Winless opponent: St. Francis is currently 0-6 on the year, not including an exhibition contest it also lost. The Red Flash have been shut out in four of their six matches. To boot, they have been outscored by a combined total of 14 goals. Not to rub it in, but it hasn’t been pretty. This should be a golden opportunity to pick up an early season win.

Three Down

Penn’s scoring: Offense was the Quakers’ Achilles’ heel last season, and it looks like that may be the case once again this year. Despite winning both of their matches, the Quakers have only been able to produce two goal scorers in regular time thus far. Penn will look to its young players — like sophomore Lindsey Sawczuk, who notched a key score against Old Dominion — to provide a spark offensively moving forward.

Conditioning: Penn has played significantly less competitive soccer than St. Francis has to start the season. This will be the team’s third match in five days, with the last having gone into overtime, and the first significant test of its overall conditioning. It will be interesting to see if the Red and Blue have the legs to fight through the fatigue.

NCAA implications: Despite putting up a very strong overall record and impressive team statistics last season, the Quakers were snubbed from last year’s NCAA tournament. This year, they won’t want to take any chances, and a loss to a winless team would not look good on their resume moving forward.

Penn women's hoops 2014-15 schedule released


After releasing the key opening game of its 2014–15 schedule midway through the summer, Penn women’s basketball released the rest of its slate Tuesday afternoon. And rather unsurprisingly, it’s fairly similar to last year.

The nonconference schedule features plenty of familiar faces, as the Quakers will go up against the Big Five — against whom they finished 2-2 last year — and local rival Drexel once again. The toughest of those matchups will likely be St. Joe’s, who finished 23-10 on the season and earned a No. 9 seed in the NCAA Tournament.

The Red and Blue had one of their most impressive seasons in Big Five play last season, with their only two losses coming by a combined 10 points. Penn’s win over La Salle was its first at Tom Gola Arena since 1973-74.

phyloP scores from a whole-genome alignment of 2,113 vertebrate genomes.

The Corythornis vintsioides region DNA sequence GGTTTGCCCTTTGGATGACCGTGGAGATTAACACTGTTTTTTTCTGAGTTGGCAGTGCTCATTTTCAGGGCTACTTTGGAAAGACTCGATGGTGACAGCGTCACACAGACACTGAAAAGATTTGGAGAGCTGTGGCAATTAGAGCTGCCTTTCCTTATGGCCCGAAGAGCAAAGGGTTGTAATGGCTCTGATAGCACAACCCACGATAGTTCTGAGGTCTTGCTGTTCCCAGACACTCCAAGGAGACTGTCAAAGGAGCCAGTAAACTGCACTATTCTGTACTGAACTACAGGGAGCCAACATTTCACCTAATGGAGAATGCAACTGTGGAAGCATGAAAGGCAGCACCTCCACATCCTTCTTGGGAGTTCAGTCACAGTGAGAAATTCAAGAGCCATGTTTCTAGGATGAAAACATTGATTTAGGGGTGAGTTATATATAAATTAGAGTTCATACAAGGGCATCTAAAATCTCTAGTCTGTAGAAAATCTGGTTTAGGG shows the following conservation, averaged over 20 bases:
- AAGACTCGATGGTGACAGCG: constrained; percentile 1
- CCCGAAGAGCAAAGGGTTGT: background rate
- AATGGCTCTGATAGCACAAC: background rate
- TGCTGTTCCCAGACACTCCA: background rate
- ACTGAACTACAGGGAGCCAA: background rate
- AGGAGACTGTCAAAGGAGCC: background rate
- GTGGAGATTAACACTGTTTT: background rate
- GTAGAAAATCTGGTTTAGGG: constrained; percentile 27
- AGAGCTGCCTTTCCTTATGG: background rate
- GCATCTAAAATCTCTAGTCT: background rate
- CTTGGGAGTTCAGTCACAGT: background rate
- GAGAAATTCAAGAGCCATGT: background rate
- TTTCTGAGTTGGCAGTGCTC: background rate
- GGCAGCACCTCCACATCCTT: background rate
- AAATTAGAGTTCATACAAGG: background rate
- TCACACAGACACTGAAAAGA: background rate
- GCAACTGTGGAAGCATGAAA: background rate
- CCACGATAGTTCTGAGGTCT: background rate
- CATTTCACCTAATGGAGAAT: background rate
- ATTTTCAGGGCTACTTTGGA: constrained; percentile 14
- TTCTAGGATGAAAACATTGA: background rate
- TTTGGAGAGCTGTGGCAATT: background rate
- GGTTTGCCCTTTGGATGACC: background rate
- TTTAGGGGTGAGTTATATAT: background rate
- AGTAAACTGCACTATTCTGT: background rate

In addition to the usual lineup of Philadelphia schools, Penn will face off against UMBC, New Hampshire and Hampton — a fellow 12-seed in last year’s NCAA Tournament — in the Palestra. The game against Hampton will provide the Quakers with a strong nonconference test in early December.

Penn also added Navy and Lafayette as road games for the season.

With three NCAA Tournament foes and a handful of programs that played in the WNIT, the Quakers now have nine games against teams that played in the postseason last year.

The Ivy slate begins and ends with double-headers with the men’s team against Princeton, starting with a Jan. 10 trip to New Jersey.

If this season plays out at all like last year, the season-ending matchup against Princeton at the Palestra will hold plenty of weight in the Ivy League standings. For those who have somehow already forgotten, last year saw Penn travel to Princeton for a de facto Ivy League championship game, which the Quakers won.

Bookended by two exciting games and filled with some interesting nonconference matchups, the schedule for Penn women’s basketball will provide the challenges necessary to prepare the team for the late season push in their Ivy title defense.

Roundtable: Underclassmen to watch out for


With the opening weekend come and gone, a number of freshmen had the chance to show why they were so heavily recruited by the Quakers. With the rest of the fall season in mind, these freshmen figure to have some of the largest impacts on the outcomes of their respective teams.

Sports Editor Holden McGinnis: While the performance of freshman midfielder Austin Kuhn earned him Ivy League Rookie of the Week honors this past weekend, the men’s soccer freshman who stood out to me on the pitch was back Luka Martinovic. The Bayville, N.Y. native earned the start in both matches this weekend and provided solid defensive play from the back line.